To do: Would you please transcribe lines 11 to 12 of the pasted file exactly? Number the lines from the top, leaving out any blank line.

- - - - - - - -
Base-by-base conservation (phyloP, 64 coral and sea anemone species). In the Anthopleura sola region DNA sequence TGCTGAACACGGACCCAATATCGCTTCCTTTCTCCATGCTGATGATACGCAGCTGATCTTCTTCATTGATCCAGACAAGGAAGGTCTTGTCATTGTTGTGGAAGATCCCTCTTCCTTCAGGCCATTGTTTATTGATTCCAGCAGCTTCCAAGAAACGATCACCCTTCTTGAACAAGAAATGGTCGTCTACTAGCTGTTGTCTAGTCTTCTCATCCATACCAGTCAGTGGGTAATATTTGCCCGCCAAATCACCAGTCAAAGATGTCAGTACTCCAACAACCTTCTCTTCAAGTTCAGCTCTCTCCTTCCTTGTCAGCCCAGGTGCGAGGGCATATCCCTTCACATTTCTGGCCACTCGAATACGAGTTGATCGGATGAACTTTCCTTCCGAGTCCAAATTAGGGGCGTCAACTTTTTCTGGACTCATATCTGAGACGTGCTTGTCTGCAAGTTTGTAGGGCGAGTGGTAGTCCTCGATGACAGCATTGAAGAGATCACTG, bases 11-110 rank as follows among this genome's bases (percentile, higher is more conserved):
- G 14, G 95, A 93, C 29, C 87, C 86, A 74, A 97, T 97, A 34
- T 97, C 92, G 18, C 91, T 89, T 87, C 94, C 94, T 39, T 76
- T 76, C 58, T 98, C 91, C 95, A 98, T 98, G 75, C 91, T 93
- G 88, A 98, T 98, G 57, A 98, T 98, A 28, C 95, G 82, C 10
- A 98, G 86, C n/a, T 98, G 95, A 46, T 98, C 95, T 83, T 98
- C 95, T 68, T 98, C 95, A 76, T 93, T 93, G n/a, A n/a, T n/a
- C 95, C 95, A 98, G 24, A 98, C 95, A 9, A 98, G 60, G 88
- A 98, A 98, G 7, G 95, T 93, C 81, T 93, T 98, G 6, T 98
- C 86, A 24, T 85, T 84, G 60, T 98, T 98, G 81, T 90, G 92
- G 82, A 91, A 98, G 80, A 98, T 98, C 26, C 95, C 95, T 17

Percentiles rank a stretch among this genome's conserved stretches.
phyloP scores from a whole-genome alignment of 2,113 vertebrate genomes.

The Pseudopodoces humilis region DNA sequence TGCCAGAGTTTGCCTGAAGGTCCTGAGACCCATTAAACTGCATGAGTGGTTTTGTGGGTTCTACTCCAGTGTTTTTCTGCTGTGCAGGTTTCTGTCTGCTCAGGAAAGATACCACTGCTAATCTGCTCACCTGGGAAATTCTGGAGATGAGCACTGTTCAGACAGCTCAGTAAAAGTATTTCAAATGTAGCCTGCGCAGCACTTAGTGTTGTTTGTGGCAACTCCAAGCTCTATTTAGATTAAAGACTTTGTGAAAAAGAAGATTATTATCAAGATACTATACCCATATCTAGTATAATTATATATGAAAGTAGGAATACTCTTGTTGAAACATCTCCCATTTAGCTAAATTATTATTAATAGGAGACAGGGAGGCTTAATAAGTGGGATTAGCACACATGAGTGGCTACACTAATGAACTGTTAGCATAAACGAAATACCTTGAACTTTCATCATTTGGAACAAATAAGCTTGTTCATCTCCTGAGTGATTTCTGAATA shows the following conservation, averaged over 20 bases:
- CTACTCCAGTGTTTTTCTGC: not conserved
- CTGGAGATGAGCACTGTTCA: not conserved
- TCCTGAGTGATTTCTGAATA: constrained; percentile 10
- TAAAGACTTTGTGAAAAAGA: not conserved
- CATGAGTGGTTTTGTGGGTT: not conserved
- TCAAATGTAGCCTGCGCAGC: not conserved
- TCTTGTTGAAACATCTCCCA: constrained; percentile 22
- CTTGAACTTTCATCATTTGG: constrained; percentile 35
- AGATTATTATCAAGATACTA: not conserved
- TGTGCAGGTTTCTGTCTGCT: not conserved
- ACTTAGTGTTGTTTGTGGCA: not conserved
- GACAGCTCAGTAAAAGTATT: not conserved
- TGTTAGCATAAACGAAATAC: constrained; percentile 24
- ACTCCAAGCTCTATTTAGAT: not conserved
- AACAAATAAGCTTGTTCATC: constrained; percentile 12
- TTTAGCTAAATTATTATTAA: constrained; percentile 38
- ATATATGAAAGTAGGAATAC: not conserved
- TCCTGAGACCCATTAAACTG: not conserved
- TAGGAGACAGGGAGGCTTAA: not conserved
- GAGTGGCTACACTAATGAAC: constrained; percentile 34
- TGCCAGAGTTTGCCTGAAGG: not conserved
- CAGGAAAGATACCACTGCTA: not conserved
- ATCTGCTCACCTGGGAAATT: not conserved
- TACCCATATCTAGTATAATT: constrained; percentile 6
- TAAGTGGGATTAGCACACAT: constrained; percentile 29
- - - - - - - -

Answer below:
- G 82, A 91, A 98, G 80, A 98, T 98, C 26, C 95, C 95, T 17

Percentiles rank a stretch among this genome's conserved stretches.